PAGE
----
Mending a broken heart with stem cells and microRNAs
Just like a deep wound causes a scar to form on the skin’s surface, the damage sustained during a heart attack can lead to scarred heart tissue. This scar tissue does not pump blood, putting more strain on the remaining normal muscle and leading to heart disease and failure. Currently, this condition is treated through implantable devices and, if necessary, heart transplant. Earlier this year, a study tracked the success of a technique that uses a patient’s own cardiac stem cells to repair damaged heart muscle. However, the latest development in repairing damaged heart muscles does not use stem cells at all, but rather turns scar tissue into heart muscle with microRNAs.
Controversial bird flu research finally published
A controversial study of the H5N1 bird flu virus has been published in the journal Nature. The study, and similar one that will be published in Science, sparked an international furor when it was accepted for publication, sparking concerns that the work, which included mutating H5N1 to be transmissible among mammals, could inspire bioterrorism. In the wild, bird flu is deadly, but does not spread easily between humans. In the published study, Yoshihiro Kawaoka and his colleagues at the University of Wisconsin–Madison, mutated the virus’ haemagglutinin (HA) gene, which produces a protein the virus uses to attach to host cells. The researchers found that the virus was able to spread among ferrets in different cages after just four mutations.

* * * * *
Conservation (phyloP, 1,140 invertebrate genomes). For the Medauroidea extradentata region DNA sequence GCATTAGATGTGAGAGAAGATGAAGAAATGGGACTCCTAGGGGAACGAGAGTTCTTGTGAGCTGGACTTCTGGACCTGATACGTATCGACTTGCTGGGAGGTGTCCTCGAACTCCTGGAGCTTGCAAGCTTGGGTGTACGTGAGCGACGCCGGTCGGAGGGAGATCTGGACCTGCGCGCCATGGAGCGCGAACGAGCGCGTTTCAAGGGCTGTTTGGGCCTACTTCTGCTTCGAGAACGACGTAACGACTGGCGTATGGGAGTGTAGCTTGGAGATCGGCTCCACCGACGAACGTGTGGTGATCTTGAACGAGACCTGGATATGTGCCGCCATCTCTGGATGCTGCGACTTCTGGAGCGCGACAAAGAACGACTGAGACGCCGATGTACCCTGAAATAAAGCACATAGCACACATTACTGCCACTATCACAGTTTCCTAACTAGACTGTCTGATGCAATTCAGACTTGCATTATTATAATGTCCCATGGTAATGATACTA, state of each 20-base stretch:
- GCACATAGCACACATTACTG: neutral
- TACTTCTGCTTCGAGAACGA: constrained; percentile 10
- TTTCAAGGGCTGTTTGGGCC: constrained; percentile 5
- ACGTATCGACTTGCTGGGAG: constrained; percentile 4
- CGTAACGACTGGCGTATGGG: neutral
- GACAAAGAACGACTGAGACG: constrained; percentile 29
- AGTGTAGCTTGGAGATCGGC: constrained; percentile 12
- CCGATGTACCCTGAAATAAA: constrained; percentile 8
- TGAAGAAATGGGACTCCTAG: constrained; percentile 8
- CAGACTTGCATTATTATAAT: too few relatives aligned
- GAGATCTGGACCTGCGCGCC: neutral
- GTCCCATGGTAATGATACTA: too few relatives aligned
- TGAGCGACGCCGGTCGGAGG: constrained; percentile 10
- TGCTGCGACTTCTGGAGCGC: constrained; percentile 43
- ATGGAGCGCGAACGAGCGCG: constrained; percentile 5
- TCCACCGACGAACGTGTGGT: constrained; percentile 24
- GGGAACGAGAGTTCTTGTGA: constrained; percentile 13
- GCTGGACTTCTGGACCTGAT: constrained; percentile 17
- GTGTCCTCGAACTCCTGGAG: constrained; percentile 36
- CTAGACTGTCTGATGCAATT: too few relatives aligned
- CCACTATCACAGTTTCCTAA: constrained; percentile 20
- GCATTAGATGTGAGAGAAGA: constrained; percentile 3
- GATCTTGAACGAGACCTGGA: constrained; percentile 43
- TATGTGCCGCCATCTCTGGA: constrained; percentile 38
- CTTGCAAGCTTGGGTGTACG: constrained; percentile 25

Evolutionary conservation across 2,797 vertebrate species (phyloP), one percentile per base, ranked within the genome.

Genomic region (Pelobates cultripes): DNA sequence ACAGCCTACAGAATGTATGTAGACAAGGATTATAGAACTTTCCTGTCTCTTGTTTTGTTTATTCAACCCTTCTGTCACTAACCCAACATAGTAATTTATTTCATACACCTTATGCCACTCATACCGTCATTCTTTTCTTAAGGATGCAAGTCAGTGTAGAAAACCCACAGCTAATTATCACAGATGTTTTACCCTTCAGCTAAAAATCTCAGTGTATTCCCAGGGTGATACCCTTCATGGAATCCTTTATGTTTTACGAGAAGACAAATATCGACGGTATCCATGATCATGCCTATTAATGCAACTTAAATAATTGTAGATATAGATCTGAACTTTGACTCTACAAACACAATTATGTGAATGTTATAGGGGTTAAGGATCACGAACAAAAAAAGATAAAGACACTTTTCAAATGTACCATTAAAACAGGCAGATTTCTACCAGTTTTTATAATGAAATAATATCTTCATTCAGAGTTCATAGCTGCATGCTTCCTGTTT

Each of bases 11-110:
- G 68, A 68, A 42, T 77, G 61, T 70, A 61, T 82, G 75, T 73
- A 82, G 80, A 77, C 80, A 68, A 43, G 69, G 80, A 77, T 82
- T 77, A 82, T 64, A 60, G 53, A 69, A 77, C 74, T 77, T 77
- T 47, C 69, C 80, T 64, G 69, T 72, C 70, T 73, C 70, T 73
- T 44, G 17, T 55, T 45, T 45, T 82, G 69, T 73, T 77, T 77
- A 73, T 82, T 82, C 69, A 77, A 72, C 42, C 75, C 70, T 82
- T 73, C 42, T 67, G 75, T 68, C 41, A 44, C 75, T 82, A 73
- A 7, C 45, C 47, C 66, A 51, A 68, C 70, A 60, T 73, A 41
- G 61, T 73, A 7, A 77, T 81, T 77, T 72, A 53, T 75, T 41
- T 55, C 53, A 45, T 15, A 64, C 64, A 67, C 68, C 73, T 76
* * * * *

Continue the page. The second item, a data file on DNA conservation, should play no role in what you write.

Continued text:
Genetic therapy for HIV effective in patients for over a decade
A new study has proven the long-term success of treating HIV patients with genetically modified T cells. Patients who received infusions of their own T cells, which had been genetically modified to kill HIV-infected cells, were found to be healthy up to 11 years after initial therapy. "We have 43 patients and they are all healthy," senior author Carl June, a professor of Pathology and Laboratory Medicine at Penn Medicine, said. "And out of those, 41 patients show long term persistence of the modified T cells in their bodies. Patients now have to take medicine for their whole lives to keep their virus under control, but there are a number of gene therapy approaches that might be curative."
Brain networks associated with teen drug use and ADHD
Teenage deaths in the industrialized world are often caused by impulsive, risky behaviors associated with alcohol and drug use. Robert Whelan and Hugh Garavan of the University of Vermont, and colleagues, conducted an imaging study of the brain of 1,896 14-year-olds, wherein they discovered that differences in brain networks precede drug and alcohol use. Network inactivity in the orbitofrontal cortex is associated with experimentation with alcohol, cigarettes and illegal drugs in early adolescence while network inactivity in another area is associated with attention-deficit hyperactivity disorder (ADHD). Both ADHD and early drug use are associated with poor inhibitory control, the capacity to put brakes on impulses in the brain. According to Garavan, “understanding brain networks that put some teenagers at higher risk ... could have large implications for public health.”